As new technologies mature to become a basic service to the public, there have always been haves and have-nots. One hundred years ago, the telephone could be found in only wealthier homes, but today it would be unimaginable for a household to be denied such basic communication.
According to a recent study by the PewResearchCenter, three out of four adults have internet access in the US. But the "digital divide" remains: internet access is significantly lower for low income households, minorities and the elderly. How we access the internet has rapidly transitioned from dial-up connections to broadband, whether using cable or DSL. That these two technologies compete for customers, rather than companies using a shared platform have slowed progress towards universal access.
Is universal internet access a basic service, a moral and social imperative? The US Federal Communications Commission (FCC) apparently believes it is, by launching the ambitious National Broadband Plan to support high speed access to more than 100 million households by 2020, backed by a budget of $15.5 billion. With such a large investment from our government to support the necessary infrastructure, a goal of universal access may be attainable. United Nations Educational, Scientific and Cultural Organization (UNESCO) seems to agree as well, having articulated a goal towards a global "knowledge society" based upon open access to information.
While the "digital divide" still exists, broadband costs are inexpensive in the US compared to other countries, averaging less than 0.5% of income. This is in sharp contrast to India and China, where access can cost between 5 and 10% of income.
The Global Broadband Spectrum by Matt Mahoney
Image used with permission by author Matt Mahoney (Technology Review published by MIT)
Consider the global landscape portrayed in the "Graphiti" above. The horizontal measures how many people subscribe to broadband services, ranging from 0.1 per 100 inhabitants, to universal access. Tracing vertically, you can see faster speeds from 0.3 Mb/sec to 40 Mb/sec a circle at the extreme upper right hand corner represents universal access at high speeds. To give you an idea of the speed of information transfer, you could download a DVD-quality movie in about ten minutes if your connection were at 50 Mb/sec.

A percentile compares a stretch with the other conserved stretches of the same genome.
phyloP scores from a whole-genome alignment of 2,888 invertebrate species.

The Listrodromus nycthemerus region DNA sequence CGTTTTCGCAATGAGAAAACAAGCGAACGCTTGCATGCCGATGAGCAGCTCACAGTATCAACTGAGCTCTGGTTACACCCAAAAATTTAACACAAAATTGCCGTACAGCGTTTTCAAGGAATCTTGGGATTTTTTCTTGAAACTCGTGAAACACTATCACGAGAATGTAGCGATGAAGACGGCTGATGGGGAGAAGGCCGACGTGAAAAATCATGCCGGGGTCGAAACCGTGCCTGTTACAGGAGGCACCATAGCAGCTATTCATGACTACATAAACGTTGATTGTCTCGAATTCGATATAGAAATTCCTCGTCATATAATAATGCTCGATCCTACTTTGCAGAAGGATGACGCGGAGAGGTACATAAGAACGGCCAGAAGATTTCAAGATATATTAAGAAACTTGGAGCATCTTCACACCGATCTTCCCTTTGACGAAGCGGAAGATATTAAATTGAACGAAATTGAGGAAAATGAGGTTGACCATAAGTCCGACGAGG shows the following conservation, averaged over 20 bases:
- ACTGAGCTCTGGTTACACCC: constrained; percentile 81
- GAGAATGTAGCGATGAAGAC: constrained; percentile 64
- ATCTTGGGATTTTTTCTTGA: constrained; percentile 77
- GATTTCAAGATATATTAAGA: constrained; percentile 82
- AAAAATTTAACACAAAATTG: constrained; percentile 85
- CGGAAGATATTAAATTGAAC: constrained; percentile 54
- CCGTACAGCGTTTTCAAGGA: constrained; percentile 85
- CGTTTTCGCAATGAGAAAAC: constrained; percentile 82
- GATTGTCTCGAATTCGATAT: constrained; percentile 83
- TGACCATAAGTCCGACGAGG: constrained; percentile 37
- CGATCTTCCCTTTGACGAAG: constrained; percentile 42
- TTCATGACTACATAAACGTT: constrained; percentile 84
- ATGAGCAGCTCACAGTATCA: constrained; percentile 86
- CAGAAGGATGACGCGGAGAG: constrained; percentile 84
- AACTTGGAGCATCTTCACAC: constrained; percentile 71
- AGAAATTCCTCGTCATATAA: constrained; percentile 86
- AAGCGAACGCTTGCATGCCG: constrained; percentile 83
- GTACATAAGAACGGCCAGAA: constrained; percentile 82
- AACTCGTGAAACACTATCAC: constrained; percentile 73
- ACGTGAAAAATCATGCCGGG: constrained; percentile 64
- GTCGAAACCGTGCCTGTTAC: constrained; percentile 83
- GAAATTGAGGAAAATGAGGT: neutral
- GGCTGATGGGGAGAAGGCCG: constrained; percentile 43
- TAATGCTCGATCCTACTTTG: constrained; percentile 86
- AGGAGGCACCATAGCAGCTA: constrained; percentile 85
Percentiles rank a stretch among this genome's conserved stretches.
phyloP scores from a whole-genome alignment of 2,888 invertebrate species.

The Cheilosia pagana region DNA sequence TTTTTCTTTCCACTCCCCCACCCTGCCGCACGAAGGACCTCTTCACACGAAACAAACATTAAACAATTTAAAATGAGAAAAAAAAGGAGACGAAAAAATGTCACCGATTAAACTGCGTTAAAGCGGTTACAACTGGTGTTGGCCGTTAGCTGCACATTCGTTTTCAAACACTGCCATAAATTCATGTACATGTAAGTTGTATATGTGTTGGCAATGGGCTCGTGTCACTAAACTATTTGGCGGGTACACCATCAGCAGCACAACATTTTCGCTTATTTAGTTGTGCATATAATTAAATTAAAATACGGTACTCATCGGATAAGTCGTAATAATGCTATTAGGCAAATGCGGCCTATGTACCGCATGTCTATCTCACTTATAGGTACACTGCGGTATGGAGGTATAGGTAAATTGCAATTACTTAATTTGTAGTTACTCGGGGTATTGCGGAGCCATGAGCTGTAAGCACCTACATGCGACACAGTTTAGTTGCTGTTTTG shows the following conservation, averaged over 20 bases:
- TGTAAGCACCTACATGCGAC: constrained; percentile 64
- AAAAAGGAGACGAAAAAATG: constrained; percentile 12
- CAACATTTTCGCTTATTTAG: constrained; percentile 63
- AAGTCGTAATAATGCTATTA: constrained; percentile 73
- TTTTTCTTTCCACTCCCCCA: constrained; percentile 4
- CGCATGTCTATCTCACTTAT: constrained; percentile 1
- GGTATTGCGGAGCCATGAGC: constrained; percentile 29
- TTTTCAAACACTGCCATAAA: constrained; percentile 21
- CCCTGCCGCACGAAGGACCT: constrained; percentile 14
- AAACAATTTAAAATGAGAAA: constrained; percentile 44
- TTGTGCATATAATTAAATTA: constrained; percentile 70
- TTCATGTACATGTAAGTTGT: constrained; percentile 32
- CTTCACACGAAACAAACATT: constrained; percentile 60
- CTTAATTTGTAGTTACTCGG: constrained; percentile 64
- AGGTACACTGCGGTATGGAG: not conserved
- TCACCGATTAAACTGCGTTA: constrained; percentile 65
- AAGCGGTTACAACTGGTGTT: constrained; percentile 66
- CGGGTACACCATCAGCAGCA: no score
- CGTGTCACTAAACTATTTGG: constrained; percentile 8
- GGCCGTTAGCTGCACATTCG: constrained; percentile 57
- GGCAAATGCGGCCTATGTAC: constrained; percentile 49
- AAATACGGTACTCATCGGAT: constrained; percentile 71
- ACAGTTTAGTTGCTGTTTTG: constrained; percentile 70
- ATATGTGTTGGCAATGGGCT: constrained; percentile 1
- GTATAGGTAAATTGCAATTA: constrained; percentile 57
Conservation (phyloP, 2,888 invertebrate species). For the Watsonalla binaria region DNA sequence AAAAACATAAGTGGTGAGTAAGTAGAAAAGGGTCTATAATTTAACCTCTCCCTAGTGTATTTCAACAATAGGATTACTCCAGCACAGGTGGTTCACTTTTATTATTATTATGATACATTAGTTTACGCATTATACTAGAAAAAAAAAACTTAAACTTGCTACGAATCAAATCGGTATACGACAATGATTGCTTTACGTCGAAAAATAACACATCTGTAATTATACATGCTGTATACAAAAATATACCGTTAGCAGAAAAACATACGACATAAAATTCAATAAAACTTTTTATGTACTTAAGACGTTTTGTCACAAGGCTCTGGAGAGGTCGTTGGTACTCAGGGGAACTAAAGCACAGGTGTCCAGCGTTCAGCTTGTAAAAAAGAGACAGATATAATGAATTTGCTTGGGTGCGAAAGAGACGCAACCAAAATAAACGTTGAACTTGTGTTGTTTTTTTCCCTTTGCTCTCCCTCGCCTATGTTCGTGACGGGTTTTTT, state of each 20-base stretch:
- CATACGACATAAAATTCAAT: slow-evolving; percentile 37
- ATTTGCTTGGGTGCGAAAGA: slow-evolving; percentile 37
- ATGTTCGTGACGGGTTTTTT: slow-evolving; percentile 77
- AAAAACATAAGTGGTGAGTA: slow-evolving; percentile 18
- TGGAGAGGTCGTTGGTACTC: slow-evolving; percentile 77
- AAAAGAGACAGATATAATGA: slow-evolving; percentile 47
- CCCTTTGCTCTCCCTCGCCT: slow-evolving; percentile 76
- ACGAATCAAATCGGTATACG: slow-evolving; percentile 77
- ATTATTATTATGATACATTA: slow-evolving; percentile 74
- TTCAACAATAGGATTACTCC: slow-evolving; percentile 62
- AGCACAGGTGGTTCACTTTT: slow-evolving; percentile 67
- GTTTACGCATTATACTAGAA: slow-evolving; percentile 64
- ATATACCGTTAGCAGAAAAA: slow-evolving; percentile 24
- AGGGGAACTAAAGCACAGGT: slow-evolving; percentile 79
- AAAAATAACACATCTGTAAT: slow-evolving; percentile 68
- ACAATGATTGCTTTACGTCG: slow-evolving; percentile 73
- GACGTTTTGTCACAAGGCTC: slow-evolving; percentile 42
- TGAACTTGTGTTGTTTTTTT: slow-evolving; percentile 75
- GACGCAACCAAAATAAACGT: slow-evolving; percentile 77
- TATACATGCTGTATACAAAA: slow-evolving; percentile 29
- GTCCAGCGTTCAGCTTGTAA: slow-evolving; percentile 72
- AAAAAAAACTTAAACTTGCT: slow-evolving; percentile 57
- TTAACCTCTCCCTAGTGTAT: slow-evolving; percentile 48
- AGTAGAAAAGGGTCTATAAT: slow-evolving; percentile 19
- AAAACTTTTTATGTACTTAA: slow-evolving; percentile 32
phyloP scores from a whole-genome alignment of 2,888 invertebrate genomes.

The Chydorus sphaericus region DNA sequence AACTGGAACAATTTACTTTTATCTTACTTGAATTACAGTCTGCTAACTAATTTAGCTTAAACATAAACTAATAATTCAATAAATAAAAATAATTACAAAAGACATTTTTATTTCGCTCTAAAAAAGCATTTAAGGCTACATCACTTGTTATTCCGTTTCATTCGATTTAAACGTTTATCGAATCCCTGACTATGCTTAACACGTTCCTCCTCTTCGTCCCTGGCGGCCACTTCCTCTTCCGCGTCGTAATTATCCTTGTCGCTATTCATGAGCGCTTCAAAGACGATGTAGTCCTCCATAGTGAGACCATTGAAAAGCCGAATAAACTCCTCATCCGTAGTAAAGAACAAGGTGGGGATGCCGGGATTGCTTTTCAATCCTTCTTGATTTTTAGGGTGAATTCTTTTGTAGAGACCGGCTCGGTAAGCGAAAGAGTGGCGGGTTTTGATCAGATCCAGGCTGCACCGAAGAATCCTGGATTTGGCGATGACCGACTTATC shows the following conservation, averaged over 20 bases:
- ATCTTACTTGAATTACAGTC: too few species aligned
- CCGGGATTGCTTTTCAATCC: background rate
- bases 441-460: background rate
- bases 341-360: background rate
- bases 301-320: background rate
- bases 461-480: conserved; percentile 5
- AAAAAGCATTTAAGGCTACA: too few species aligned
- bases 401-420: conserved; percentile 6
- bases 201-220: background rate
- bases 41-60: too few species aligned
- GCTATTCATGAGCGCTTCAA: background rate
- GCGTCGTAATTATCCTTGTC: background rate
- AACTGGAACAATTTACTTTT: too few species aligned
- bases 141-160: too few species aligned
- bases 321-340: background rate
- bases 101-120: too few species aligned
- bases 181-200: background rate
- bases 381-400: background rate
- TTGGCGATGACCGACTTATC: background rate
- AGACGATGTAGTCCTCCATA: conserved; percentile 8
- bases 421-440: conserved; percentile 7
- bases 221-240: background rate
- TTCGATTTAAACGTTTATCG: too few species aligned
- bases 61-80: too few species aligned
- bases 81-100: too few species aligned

Of course, the speed of information transfer offers far more than convenient entertainment. It could benefit teaching and ultimately our economy. Schools in poor districts with insufficient funds to provide required texts could become transformed if students had open access to the internet, since many educational materials are available at no cost. Given a laptop with a wireless connection, the potential for a child's education is vastly improved. Programs such as One Laptop Per Child are devoted to this goal for developing countries, for a cost of only $199 per laptop. Why not use such programs for the US? Open access to information could become a great equalizer, opening up better education at less cost, preparing students for our future workforce regardless of local school budgets.
Looking at this "Graphiti", you can see right away that access and speed of the broadband spectrum in the US is well behind South Korea, Japan and Scandinavia, boosted by large public and private corporate investments. Yes, the cost is higher in these regions. The FCC's National Broadband Plan could make the US more competitive in this digital race.
Can broadband access benefit the economy and improve job opportunities? While this question is still being debated, a study at MIT and the Brookings Institute concluded that for each percentage point increase in broadband access, an employment increase of 0.2 to 0.3 percent results. If this correlation holds true a 10% increase in access would translate into a 2 to 3% increase in employment - the FCC's plan would indeed improve job opportunities and benefit the economy.